When The Washington Post reported Wednesday night that Special Counsel Robert Mueller was investigating President Trump for possible obstruction of justice, since corroborated by The Wall Street Journal and The New York Times, it also noted that "investigators have also been looking for any evidence of possible financial crimes among Trump associates," including "possible contacts with Russian operatives as well as any suspicious financial activity related to those individuals." The New York Times offers more details:
A former senior official said Mr. Mueller's investigation was looking at money laundering by Trump associates. The suspicion is that any cooperation with Russian officials would most likely have been in exchange for some kind of financial payoff, and that there would have been an effort to hide the payments, probably by routing them through offshore banking centers. [The New York Times]
Mueller is overseeing multiple investigations into not just Trump but people who are or used to be in his orbit; the investigation shifted from just Russian meddling in the 2016 election to obstruction of justice a few days after Trump fired FBI Director James Comey on May 9; Mueller was appointed special counsel on May 17. Mueller is reportedly going to interview three intelligence officials as early as this week: Director of National Intelligence Dan Coats, National Security Agency Director Mike Rogers, and Rogers' former deputy director, Rick Ledgett.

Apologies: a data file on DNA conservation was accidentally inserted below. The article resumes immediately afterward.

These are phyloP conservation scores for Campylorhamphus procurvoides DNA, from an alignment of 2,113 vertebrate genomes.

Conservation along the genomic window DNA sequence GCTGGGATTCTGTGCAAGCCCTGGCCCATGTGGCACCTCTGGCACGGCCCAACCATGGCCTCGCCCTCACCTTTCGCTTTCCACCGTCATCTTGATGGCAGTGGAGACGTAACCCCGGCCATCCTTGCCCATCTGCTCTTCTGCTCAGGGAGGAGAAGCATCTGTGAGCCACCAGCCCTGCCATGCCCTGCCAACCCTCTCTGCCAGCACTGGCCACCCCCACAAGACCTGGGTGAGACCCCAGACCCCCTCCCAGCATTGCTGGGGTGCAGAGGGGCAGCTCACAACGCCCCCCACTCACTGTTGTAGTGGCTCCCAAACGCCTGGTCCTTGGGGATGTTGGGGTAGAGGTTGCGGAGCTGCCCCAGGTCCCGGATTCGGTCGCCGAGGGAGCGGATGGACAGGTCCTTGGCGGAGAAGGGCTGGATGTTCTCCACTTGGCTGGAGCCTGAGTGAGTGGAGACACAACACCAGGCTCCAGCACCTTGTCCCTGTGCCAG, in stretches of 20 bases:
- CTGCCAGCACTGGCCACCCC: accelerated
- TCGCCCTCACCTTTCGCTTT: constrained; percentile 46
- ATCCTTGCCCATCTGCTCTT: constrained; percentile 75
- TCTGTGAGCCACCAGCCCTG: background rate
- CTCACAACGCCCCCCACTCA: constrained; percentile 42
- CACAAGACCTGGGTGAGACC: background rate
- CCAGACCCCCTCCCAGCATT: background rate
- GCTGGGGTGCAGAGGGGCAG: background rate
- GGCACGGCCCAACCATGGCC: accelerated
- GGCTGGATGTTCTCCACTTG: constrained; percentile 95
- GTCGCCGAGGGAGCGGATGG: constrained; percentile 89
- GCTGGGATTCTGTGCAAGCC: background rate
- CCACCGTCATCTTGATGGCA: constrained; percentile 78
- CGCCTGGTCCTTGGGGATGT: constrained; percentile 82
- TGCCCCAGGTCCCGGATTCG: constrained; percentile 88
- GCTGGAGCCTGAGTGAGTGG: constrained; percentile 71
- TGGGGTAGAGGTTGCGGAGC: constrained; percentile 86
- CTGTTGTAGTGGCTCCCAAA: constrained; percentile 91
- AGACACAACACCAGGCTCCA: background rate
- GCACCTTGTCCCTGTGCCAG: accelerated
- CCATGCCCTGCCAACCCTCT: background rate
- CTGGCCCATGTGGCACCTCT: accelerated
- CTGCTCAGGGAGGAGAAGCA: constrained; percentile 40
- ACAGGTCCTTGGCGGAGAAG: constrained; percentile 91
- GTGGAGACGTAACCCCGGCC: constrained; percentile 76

Before he retired, The Wall Street Journal reports, Ledgett "wrote a memo documenting a phone call that Mr. Rogers had with Mr. Trump, according to people familiar with the matter. During the call, the president questioned the veracity of the intelligence community's judgment that Russia had interfered with the election and tried to persuade Mr. Rogers to say there was no evidence of collusion between his campaign and Russian officials." Rogers declined, but has testified he did not feel pressured by Trump to push back against collusion allegations. A spokesman for Trump's personal lawyer, Marc Kasowitz, criticized all the revelations from Mueller's close-to-the-vest investigation: "The FBI leak of information regarding the president is outrageous, inexcusable, and illegal."